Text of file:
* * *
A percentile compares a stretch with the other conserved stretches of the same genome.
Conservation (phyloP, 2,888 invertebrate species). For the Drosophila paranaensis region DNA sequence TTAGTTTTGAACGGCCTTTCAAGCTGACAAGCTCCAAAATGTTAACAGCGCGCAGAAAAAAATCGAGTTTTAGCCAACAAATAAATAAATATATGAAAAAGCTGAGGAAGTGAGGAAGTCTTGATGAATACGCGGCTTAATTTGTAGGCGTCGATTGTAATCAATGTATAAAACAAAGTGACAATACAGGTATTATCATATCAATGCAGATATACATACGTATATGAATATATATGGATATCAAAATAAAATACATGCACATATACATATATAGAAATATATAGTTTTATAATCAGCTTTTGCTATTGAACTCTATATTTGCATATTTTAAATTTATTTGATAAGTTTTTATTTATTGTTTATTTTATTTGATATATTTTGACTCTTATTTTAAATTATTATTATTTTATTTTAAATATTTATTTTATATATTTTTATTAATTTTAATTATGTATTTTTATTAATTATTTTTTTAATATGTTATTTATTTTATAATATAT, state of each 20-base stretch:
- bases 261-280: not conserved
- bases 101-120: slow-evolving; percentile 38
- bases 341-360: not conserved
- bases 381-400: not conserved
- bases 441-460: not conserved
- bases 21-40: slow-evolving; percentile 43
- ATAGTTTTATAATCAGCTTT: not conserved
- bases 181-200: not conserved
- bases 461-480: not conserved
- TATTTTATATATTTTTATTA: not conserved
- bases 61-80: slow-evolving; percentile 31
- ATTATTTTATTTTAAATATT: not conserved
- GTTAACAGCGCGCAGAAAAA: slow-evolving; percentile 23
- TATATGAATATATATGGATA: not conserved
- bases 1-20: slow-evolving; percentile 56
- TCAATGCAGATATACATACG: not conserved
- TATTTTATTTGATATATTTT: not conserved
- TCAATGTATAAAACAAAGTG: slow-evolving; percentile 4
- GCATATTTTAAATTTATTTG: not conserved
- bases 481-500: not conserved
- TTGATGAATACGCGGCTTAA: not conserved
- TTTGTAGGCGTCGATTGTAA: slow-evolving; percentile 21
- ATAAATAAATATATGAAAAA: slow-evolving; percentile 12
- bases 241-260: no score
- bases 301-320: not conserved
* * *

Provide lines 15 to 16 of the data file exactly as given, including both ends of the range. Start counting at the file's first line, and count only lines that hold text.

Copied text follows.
- GTTAACAGCGCGCAGAAAAA: slow-evolving; percentile 23
- TATATGAATATATATGGATA: not conserved